Monk Beopryun, chairperson of Good Friends, a leading North Korean human rights movement non-governmental organization, said during a lecture held in Korea House, culture center of the South Korean Embassy in Washington D.C. on Mar. 4, “After the currency reform, a number of people have starved to death since mid-January.” It is known that the price of foods have risen 45 times compared to that before the currency reform.
According to him, as of now, food rations have been reduced or stopped even in Pyongyang, the capital of North Korea. North Korea’s ruling Korea Workers’ Party (KWP), has investigated the situation of their citizens. The results of investigation included 5660 cases of near starvation and approximately 2 thousand cases of starving to death. Thus, the KWP issued an order to allow the market to circulate temporarily on Jan. 31 and ordered to police not to crack down on food trade.
Monk Beopryun said, “Unrest as a result of their belief in their system has become more serious due to the hardships in their life.” He added, “Many residents in North Korea have thought that there are big problems in North Korean politics because the government has failed to help residents and it has finally resulted in starvation.”
From The Times, March 20, 2010
Once again, rice has disappeared from tables in North Korea. A famine looms and — as happened in the 1990s — millions could die.
Desperation is stamped on the faces of those few who have braved barbed-wire fences, armed guards and patrols to slip into neighbouring China. They seek food over freedom.
The Times met four women in a safe house in China this week who fled recently across the frontier. They described despair in North Korea at the growing prospect of starvation in the Stalinist state. The youngest, only 16, crossed the frozen river last month. The other three, in their 50s, left last year and were tight-lipped about how they got out because they must go back to help the families they left behind.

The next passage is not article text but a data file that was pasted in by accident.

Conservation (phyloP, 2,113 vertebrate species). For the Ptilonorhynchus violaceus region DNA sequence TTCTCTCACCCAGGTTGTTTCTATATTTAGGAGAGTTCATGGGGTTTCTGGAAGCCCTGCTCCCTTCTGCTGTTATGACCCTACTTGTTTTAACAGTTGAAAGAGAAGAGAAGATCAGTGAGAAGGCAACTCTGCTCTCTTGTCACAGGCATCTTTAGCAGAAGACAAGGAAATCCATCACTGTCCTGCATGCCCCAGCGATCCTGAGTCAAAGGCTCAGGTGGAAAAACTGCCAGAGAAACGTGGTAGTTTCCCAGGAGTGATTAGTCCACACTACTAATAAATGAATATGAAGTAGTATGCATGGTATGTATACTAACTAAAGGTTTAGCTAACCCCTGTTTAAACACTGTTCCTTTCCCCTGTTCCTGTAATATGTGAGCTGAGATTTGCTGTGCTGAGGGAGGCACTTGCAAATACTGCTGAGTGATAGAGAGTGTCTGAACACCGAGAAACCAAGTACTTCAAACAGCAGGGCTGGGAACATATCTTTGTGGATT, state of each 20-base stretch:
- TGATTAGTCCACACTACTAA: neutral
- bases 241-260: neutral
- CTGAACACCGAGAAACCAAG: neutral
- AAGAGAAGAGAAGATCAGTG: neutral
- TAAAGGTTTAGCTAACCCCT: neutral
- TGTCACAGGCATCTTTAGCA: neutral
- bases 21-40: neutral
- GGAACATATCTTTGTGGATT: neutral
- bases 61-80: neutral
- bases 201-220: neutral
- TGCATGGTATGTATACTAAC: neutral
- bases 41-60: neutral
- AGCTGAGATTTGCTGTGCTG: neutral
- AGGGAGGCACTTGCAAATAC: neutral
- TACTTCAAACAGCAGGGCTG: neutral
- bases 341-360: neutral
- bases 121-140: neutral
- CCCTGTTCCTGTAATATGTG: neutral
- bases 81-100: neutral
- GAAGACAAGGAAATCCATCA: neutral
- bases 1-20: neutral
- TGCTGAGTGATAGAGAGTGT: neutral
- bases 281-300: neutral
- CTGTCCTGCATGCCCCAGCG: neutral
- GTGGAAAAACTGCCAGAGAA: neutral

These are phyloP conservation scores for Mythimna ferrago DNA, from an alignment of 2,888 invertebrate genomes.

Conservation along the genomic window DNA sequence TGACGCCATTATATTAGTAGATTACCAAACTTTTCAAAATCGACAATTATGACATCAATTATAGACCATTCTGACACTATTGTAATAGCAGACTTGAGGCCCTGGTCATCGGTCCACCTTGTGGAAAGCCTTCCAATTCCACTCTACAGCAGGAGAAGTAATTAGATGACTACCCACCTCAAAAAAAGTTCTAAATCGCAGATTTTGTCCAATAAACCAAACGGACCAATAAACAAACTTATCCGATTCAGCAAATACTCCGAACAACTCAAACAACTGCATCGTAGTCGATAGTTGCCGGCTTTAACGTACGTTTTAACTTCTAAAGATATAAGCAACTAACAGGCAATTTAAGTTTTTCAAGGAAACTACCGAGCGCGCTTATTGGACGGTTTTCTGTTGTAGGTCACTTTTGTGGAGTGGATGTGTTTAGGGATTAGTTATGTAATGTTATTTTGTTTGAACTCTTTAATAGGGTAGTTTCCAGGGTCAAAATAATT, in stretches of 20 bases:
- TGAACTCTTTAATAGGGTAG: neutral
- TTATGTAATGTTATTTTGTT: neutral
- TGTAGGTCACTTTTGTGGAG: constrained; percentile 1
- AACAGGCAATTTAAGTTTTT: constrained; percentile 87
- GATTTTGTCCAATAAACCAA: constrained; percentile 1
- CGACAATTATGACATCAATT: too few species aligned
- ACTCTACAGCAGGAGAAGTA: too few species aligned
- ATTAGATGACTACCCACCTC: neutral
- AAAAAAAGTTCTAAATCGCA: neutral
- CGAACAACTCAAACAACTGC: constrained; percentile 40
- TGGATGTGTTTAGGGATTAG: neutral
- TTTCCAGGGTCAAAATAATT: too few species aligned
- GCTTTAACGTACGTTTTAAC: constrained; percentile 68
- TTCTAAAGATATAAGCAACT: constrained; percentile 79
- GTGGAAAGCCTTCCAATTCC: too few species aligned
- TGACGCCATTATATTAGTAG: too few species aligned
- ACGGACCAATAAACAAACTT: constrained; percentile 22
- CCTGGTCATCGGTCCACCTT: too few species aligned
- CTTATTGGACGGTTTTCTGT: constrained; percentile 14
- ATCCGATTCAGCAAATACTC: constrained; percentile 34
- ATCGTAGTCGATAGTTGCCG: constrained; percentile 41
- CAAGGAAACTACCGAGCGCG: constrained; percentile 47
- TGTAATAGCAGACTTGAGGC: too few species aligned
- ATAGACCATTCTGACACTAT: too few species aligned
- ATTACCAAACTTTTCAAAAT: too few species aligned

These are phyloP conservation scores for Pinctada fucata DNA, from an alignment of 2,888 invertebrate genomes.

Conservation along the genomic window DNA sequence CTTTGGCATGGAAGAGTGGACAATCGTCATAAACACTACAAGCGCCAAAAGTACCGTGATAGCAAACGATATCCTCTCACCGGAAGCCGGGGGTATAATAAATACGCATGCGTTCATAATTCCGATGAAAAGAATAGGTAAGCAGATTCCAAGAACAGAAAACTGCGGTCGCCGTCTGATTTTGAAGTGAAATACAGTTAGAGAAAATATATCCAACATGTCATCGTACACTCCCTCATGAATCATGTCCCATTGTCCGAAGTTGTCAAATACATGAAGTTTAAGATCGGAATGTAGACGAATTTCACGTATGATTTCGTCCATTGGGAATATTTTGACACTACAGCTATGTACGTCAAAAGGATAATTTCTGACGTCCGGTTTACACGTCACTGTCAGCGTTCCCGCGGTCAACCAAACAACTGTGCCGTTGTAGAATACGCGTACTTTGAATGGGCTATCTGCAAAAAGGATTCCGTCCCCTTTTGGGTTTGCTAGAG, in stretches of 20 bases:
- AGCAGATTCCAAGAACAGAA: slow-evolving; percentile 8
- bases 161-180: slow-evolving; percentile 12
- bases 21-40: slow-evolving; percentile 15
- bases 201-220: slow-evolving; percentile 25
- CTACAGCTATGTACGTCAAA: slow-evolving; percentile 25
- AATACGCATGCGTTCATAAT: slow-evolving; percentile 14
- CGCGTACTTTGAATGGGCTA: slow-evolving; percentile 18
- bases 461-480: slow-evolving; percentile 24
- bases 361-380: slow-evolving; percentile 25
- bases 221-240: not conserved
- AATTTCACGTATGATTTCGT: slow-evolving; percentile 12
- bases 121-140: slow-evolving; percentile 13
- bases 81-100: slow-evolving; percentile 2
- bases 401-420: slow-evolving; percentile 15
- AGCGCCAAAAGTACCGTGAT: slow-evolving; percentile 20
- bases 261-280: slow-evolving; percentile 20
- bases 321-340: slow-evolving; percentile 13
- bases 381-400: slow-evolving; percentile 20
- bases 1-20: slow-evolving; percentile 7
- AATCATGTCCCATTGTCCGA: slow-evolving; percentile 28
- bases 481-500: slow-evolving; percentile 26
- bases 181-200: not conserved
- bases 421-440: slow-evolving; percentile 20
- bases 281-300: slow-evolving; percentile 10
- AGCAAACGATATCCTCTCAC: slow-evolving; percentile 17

While snow falls outside, Choi Kum Ok squats on the floor of an anonymous apartment not far from the border. Her eyes fill with tears as she talks of the son she had to leave behind. “I came over to earn money for his medical care. I need to get him food or he will starve.”
She covers her face and sobs as she remembers the 1990s, when harvests failed and up to 10 per cent of the population starved. She lost a sibling. “I don’t want to talk about it,” she says.
A former security guard and member of the elite ruling Workers’ Party, she cannot understand how the leaders that she still worships could have failed their people so completely.
The Dictator of North Korea, Kim Jong Il, was in China this past week. Why?
From the Washington Post, May 7, 2010
North Korea watchers say they think Kim traveled to China in search of investment and aid, particularly food. North Korea’s moribund economy has been squeezed by tighter U.N. sanctions, and a food shortage this spring has reportedly caused starvation in some areas.
How is it that the Director-General of the WHO is unaware of the gathering crisis in public health in North Korea? Frankly, it is not credible that she does not know. She just doesn’t care.
How is it that the Public Health establishment is unaware that Margaret Chan is a Chinese government stooge who is sacrificing the health of the world’s people at the behest of her masters in Beijing? Frankly, it is not credible that they don’t know. They just don’t care.